CONCORD, NC — At 48 years old and nearly 30 years of experience behind the wheel, there isn’t much Jimmy Owens hasn’t accomplished.
He’s a two-time World 100 winner (2007, 2011); the 2009 Dirt Late Model Dream winner; a four-time DIRTcar UMP Modified national champion (1998, 2000, 2001, 2002); a Modified chassis builder… the list goes on. But at the onset of his storied career, never once did he imagine accomplishing all that he has.
“I just did it because we were a bunch of old boys racing on the weekend — it was a hobby and something to do,” Owens said. “Turns out, I was pretty good at it.”
For those accolades, Owens thinks back to the many years he spent gaining experience wheeling around the high banks of Volunteer Speedway in Bulls Gap, TN. While life as a national Dirt Late Model superstar has its perks, he says there’s no track that holds an atmosphere quite like The Gap.
“Just knowing everybody [there] — friends, family, everybody going to have a good time,” Owens said. “I miss that when we’re out on the road. We’ve got our own family out on the road and everything, but it’s not family-family.”
A glimpse of Owens’ career can be seen tonight on DIRTVision presented by Drydene, as the World of Outlaws Morton Buildings Late Model Series 2007 Scorcher 100 from Volunteer airs in the Late Model Watch Party presented by Morton Buildings.
Starting out in a Street Stock in the early 1990s, Owens eventually jumped into a UMP Modified and became one of the best weekend warriors the Southeast had ever seen, memorably collecting a $100,000 check for the 2002 DIRTcar UMP Modified national championship. He might have been a full-time full-fendered competitor since 2003, but Owens has also found the time to give back to his Modified roots as the owner and founder of the LG2 Modified chassis brand.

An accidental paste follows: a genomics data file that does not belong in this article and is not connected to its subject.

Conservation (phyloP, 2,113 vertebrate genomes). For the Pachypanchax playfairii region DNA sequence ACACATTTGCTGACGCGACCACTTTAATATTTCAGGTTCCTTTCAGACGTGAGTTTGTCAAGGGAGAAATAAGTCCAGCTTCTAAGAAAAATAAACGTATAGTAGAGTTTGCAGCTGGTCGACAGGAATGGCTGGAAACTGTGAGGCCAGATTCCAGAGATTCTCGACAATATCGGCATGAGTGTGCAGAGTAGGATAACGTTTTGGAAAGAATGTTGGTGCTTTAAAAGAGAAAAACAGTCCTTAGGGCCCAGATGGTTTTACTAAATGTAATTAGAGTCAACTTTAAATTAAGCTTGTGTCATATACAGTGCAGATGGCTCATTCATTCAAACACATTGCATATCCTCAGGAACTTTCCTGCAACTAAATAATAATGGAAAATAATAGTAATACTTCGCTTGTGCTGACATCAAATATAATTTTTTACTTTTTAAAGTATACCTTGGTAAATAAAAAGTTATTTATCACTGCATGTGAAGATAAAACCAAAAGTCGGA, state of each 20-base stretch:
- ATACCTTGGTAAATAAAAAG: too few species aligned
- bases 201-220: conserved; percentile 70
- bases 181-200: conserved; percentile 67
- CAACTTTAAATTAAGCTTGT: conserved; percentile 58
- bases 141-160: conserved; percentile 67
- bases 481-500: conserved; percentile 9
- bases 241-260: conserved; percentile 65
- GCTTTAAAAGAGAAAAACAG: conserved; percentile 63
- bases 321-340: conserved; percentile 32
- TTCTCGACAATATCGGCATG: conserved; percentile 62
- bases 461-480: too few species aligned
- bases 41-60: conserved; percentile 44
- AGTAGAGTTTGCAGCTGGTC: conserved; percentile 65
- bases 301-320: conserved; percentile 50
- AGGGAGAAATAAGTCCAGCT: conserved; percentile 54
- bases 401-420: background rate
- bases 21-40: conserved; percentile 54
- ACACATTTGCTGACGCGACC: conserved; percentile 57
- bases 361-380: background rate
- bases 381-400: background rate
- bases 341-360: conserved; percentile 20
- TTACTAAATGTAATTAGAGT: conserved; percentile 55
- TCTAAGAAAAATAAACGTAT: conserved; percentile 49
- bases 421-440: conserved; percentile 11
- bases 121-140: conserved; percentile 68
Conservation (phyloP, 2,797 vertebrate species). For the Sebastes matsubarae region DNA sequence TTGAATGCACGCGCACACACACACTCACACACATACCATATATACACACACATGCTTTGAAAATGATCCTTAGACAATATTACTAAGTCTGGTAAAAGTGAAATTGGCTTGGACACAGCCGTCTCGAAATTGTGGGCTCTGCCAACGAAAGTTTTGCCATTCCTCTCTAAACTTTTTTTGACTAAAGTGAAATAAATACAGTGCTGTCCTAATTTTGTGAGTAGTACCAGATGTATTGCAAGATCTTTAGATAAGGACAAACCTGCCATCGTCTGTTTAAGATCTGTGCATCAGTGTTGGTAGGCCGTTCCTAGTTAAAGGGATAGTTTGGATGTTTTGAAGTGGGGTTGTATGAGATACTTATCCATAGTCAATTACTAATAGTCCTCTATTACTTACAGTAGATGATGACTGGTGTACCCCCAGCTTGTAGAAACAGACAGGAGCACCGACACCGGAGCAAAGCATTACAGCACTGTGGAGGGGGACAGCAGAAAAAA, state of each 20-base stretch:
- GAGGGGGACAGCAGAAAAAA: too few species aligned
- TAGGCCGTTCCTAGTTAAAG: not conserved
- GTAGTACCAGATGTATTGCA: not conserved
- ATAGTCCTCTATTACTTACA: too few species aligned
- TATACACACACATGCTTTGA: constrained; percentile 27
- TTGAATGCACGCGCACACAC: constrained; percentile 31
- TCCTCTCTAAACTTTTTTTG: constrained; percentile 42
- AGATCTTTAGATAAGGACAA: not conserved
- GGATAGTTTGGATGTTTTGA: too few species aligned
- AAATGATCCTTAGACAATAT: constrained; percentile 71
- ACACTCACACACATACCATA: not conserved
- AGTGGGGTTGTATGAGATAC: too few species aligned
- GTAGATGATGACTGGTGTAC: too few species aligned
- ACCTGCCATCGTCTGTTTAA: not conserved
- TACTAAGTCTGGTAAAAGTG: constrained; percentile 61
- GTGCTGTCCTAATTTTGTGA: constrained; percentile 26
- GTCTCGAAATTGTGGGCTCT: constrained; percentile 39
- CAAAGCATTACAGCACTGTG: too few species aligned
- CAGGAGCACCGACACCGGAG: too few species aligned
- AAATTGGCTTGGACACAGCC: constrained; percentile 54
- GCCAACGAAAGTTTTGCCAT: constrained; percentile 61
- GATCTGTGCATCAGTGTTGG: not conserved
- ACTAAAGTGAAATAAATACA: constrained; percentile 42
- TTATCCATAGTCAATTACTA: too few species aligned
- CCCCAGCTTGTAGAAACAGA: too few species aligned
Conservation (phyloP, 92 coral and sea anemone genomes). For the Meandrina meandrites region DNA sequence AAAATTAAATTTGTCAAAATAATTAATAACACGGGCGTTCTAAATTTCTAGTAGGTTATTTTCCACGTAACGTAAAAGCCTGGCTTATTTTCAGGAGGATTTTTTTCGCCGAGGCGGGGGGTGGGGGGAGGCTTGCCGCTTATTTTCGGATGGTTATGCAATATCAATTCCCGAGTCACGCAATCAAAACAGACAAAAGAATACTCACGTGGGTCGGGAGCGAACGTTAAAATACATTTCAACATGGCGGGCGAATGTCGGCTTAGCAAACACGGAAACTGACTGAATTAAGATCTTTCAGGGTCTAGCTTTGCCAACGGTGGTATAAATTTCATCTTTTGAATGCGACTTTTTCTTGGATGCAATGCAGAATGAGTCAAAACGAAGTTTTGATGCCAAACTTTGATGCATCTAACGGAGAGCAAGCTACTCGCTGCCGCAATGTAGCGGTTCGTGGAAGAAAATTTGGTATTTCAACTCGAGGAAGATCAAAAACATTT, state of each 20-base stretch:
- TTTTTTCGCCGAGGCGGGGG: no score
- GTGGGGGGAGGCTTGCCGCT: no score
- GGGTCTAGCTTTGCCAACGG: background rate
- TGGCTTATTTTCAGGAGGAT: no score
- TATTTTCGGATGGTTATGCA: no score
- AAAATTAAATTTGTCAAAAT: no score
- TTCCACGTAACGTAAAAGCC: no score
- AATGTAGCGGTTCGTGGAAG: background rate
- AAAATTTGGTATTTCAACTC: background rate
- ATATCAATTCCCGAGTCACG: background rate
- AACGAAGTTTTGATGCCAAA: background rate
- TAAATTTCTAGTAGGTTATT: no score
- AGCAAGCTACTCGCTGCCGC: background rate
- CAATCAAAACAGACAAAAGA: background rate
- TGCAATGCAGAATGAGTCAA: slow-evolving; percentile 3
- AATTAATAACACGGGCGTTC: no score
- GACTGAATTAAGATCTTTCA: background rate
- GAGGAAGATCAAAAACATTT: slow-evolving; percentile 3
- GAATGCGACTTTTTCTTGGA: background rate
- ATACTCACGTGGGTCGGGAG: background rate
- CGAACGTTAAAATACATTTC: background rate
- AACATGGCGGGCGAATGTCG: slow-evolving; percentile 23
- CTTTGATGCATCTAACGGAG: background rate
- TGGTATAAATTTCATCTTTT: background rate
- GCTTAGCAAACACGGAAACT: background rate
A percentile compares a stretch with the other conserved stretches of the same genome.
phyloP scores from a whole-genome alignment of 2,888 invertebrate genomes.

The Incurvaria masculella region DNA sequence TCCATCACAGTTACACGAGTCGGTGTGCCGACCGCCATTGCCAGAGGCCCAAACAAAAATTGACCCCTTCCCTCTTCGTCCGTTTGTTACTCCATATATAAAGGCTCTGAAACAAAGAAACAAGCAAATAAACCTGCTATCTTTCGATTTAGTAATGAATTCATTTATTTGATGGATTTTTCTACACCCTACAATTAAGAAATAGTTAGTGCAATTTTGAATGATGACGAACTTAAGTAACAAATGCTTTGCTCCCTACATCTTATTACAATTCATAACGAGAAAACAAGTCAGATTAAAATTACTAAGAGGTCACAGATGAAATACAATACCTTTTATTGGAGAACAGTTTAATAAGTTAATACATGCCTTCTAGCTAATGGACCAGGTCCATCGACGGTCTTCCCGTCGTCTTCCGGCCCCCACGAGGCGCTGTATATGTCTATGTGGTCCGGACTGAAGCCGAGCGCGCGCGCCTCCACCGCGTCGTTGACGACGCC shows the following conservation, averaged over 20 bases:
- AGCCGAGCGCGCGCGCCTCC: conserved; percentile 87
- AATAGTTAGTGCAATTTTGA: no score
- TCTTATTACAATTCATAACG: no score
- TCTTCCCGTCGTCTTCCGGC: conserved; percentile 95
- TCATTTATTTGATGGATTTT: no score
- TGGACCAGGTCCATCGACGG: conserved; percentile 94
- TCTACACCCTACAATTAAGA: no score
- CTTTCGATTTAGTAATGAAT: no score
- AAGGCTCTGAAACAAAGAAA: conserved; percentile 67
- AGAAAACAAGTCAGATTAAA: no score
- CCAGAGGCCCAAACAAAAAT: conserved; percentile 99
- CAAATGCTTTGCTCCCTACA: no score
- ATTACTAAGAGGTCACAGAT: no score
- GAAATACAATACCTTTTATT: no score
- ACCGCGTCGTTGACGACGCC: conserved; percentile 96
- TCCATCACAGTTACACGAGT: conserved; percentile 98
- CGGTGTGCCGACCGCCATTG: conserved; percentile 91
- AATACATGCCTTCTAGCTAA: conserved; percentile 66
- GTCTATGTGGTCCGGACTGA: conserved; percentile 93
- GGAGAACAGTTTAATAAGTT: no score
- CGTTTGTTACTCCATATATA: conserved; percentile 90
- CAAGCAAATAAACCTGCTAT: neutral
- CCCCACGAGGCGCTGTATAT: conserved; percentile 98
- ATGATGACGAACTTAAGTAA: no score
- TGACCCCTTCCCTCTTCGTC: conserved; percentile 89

However, there is one area the native Tennessean has never dabbled in – track ownership. But that doesn’t mean he hasn’t ever thought about it. When asked if he’d ever consider something along those lines after his days in the driver’s seat are numbered, he replied “Absolutely. We’ve actually even entertained that now. At one time, I’d looked into possibly trying to buy Volunteer Speedway.”
Owens was ultimately unable to execute his plans to purchase the eastern Tennessee oval, but his fanbase has never been larger and, as a now three-time DIRTcar Nationals Feature victor, his driving career is alive and well. So, there’s no reason to give it up now.
“It comes right back down to, ‘Do I want to run a racetrack or do I want to race?’” Owens said. “Right now, I’m able to race and make a living, and that’s what I want to do. But as soon as I’m done, heck yeah, I’ll do anything just to stay in it.”
Arguably the most unique thing about Volunteer Speedway is its eye-opening degree of banking in the corners. Late Model fans come from all over the region to pack the signature orange/white bleachers when the Super Late Models come to play, and it’s where Owens cut his teeth and paved the way for the success he sees today.
“I grew up watching all the racers do that. It helped me a lot and hurt me a lot, learning to drive on the high banks,” Owens said. “We’ve run okay at Eldora because of it, and I still think we run good because we grew up on the banked tracks, but it also gave me a lot of bad habits when I went to other tracks.”
Through it all, The O-Show has learned a lot from taking more radical approaches to race day, recalling how sometimes he and the crew would make drastic adjustments to his car setup just to see what would happen.
“We were just trying to learn things as we went,” he said. “We’ve cost ourselves races and won races by large amounts because we would just come in and change stuff even though we set quick time.”
Make sure to tune into DIRTVision tonight and catch all the action with Owens, Madden and a huge field of Dirt Late Model stars from the exciting 2007 World of Outlaws Morton Buildings Late Model Series event at Volunteer.